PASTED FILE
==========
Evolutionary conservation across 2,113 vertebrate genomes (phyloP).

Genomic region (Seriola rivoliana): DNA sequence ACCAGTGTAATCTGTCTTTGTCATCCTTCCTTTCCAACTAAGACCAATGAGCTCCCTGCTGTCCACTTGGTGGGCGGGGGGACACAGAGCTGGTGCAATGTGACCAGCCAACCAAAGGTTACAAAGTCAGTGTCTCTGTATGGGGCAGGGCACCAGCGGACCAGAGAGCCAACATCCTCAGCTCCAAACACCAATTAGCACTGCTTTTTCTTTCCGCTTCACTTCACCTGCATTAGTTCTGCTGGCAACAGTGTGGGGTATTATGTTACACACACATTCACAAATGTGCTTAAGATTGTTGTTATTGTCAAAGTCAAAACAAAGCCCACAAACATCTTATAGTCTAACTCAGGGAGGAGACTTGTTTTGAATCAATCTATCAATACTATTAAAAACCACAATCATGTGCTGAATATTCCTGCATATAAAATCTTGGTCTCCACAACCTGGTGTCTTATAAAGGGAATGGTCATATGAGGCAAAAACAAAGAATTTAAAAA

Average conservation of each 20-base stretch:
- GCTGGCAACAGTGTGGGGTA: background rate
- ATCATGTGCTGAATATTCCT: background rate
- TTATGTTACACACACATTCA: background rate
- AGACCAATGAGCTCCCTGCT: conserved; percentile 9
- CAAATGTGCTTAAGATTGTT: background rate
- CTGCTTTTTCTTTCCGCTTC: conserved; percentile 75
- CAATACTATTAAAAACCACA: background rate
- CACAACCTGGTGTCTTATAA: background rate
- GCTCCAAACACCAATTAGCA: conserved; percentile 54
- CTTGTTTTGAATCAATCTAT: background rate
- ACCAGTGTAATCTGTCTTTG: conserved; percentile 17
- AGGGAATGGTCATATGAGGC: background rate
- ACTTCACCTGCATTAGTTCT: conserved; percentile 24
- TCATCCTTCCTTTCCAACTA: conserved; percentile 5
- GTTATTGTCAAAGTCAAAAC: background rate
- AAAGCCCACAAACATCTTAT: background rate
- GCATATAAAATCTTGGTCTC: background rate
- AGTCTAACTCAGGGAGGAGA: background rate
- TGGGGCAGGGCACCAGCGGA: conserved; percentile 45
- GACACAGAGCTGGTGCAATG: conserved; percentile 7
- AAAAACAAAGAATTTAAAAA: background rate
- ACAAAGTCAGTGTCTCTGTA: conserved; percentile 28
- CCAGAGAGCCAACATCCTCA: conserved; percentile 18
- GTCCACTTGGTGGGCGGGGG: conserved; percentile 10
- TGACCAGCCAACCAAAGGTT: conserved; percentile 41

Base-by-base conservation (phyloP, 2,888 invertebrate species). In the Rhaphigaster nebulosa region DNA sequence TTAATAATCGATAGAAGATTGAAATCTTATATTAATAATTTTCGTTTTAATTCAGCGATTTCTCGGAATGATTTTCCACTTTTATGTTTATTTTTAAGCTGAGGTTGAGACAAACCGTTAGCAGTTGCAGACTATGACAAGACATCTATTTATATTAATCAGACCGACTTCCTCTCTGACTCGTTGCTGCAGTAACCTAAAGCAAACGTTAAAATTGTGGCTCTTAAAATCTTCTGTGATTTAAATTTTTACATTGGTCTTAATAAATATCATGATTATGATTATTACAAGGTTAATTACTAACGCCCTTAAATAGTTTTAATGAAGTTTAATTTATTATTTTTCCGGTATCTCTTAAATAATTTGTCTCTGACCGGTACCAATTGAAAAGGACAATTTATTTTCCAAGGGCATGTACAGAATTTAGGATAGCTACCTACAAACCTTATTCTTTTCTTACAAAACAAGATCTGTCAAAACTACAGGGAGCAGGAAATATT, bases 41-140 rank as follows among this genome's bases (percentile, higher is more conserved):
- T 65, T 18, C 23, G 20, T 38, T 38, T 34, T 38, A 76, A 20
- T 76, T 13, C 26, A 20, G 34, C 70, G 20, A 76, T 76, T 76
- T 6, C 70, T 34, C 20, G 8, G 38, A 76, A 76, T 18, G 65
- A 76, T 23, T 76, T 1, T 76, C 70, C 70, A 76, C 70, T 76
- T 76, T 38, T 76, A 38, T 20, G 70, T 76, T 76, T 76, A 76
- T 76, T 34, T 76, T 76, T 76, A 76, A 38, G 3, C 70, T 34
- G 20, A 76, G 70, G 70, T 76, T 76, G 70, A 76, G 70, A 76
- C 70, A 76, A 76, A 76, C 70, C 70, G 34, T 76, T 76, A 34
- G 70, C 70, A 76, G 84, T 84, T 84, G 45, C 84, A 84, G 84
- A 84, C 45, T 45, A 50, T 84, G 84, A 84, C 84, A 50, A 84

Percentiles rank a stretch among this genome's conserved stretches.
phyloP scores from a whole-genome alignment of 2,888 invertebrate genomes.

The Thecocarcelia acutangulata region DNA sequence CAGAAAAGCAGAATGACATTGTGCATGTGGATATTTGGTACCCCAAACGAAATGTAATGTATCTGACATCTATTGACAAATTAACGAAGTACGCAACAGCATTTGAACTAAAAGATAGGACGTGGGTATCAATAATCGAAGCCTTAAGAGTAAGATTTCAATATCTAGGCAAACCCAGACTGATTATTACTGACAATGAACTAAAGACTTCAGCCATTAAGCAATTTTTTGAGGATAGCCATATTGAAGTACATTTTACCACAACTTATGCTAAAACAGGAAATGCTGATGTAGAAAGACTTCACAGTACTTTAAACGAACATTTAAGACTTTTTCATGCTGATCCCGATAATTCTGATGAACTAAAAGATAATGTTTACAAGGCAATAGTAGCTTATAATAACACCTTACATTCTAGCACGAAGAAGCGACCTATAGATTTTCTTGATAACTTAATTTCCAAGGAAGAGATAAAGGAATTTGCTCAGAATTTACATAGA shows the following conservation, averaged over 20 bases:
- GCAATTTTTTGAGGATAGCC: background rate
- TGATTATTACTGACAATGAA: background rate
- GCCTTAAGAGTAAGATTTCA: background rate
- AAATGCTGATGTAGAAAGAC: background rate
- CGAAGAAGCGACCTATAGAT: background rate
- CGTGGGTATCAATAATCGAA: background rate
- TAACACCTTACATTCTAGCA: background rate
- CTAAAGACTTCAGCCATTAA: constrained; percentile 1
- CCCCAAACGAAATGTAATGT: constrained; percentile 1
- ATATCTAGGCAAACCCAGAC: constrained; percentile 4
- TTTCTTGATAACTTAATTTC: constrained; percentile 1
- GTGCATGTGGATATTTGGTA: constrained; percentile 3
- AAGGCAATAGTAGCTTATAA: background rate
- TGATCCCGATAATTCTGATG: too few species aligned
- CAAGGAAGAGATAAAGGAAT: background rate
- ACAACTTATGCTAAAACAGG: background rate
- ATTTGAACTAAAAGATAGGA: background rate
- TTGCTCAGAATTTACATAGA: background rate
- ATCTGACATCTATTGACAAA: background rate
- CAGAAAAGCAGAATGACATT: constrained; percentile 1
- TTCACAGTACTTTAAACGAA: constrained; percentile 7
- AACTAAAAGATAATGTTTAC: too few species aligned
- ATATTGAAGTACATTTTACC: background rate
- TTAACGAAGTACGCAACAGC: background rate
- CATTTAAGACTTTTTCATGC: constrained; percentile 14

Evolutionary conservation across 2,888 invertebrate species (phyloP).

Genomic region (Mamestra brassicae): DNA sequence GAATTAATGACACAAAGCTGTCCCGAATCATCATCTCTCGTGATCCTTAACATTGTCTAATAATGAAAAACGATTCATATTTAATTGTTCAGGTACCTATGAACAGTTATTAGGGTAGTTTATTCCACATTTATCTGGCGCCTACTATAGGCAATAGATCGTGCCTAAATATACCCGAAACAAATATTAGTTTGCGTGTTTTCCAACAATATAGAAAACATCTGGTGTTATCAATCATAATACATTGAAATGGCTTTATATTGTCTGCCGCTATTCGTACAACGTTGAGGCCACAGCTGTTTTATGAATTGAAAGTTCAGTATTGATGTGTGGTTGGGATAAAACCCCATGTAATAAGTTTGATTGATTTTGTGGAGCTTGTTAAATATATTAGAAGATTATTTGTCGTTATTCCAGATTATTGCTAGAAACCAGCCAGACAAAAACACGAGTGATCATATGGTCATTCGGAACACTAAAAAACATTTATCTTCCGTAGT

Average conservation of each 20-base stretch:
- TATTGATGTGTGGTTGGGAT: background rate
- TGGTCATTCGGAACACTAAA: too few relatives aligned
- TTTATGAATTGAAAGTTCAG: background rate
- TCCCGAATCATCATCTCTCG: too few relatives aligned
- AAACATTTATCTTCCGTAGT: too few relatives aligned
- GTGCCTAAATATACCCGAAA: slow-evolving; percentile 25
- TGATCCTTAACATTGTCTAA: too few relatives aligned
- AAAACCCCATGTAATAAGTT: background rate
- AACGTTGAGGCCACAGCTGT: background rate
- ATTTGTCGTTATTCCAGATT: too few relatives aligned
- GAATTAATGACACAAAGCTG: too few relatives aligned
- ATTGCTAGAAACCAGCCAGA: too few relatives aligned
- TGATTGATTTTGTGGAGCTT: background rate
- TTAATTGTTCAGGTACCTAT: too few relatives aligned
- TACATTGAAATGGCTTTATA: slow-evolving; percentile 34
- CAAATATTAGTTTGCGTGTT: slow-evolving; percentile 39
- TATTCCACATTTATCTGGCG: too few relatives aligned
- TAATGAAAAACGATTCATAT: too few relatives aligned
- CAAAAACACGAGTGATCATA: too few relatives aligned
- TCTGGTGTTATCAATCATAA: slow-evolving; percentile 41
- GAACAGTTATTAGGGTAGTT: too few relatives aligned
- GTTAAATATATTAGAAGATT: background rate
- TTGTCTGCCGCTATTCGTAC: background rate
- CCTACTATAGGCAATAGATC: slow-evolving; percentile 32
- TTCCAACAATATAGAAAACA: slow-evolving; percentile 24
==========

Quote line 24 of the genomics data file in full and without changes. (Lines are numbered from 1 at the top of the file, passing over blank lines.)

- AAAAACAAAGAATTTAAAAA: background rate